Resident in Emergency Medicine at Massachusetts General Hospital
I’ve always been one of those people who likes to lay out a plan. Upon starting at Harvard in fall 2006, I fancied myself a history concentrator and took off after that pursuit. It was engaging for a while until I developed two aspirations: to deepen the scholarly perspective of my historical studies and to find a community that actively fostered feminist philosophies. Enter WGS. Studying feminist scholarship in my varied WGS courses, I found that I was able to complicate and enrich my love of history. This new layer of critical analysis gave me a valuable perspective in the wide range of English, history, government, literature, and even life science classes I took. For me, WGS was a community that was not just supportive and motivating but also thought-provoking and uniquely focused on the questions that engaged me.
Once I finished studying archival historical material and writing about American gender history as an undergrad, I planned to work in health policy in Washington DC and apply to medical school. I did both of those things and then ended up interning at the White House, for the National Economic Council. Without the benefit of Economics 10, I got a crash course in economic policy, and I had the chance to bring my own expertise to the table, contributing to economic policy for women and families.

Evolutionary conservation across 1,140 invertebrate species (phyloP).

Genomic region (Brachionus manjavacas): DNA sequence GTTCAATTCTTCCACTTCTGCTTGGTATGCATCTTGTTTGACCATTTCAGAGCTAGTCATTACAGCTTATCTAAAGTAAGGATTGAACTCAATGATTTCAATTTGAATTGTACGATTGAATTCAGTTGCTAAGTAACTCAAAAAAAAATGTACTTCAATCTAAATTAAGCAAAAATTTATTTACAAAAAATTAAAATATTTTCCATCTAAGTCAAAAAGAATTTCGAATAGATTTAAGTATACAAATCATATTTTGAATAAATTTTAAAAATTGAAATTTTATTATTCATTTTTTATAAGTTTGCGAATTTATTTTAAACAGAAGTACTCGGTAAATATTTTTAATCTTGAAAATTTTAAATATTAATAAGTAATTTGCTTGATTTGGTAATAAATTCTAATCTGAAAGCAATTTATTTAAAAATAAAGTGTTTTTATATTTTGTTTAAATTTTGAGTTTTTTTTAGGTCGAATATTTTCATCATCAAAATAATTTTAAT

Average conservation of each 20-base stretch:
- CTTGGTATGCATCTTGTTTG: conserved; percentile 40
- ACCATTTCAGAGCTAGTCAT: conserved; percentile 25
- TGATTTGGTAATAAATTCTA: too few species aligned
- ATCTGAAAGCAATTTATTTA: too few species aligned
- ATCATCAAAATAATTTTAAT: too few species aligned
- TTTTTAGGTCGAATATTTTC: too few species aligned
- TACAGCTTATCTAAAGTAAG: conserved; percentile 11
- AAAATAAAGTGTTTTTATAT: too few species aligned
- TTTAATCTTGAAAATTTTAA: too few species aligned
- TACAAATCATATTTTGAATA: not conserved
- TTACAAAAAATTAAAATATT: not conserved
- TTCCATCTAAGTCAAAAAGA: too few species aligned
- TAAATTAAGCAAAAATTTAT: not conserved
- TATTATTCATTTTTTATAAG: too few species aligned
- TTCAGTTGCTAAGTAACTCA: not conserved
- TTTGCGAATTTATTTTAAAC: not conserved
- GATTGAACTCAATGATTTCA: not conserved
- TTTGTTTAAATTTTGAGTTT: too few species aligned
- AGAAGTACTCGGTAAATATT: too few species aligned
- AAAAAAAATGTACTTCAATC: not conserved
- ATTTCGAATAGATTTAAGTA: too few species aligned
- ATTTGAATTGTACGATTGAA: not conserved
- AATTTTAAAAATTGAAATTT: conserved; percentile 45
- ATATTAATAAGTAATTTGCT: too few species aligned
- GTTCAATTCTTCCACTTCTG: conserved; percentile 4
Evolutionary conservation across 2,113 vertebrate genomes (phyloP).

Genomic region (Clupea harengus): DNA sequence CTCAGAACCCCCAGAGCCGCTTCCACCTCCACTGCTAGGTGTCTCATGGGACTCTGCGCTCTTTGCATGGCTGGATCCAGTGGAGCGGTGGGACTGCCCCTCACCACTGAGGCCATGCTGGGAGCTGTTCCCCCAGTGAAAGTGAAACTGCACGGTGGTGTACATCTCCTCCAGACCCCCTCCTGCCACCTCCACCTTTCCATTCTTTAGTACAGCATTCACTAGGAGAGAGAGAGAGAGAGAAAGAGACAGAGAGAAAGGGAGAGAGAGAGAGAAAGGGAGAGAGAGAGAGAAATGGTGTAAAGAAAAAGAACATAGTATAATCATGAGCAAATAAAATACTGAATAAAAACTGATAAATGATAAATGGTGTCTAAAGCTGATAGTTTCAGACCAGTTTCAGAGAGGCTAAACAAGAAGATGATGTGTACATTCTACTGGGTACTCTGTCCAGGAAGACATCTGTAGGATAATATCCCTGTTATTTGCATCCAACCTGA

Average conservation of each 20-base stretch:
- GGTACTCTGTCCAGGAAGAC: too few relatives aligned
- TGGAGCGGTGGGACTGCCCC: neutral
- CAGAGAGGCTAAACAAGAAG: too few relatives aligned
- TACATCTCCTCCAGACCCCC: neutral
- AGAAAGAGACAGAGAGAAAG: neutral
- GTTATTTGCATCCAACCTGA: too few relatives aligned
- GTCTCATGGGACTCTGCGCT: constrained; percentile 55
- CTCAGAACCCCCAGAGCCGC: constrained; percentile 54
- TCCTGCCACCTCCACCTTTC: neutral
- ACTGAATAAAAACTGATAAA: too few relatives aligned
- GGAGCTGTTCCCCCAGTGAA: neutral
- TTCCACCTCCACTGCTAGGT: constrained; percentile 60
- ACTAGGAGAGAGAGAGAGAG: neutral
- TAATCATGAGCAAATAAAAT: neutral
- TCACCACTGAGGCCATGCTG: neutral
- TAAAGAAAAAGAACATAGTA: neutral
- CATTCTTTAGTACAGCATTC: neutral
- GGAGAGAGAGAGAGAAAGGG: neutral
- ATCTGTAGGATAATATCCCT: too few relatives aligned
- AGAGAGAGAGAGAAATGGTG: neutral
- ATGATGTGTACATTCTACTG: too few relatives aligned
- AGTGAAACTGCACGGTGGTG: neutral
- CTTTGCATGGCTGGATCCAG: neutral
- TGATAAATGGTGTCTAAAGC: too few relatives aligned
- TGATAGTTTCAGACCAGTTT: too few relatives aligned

Following my internship, I worked as a presidential speechwriter for President Barack Obama for several years, which remains one of the great privileges of my life. I wrote speeches covering everything from family leave policy to universal kindergarten to protecting health insurance.
Finally, I circled back to medical school, which had been the plan all along. After graduating from Brown University's Alpert Medical School in 2018, I started residency in Emergency Medicine at Massachusetts General Hospital. I often got asked on the interview trail to explain myself: the WGS concentrator, speechwriter, doctor combo doesn't make a lot of sense to most people. For me, it has always been about the philosophical foundation I built as a WGS concentrator: pursuing complicated questions, understanding people's stories, and being an active player in changing the world around me.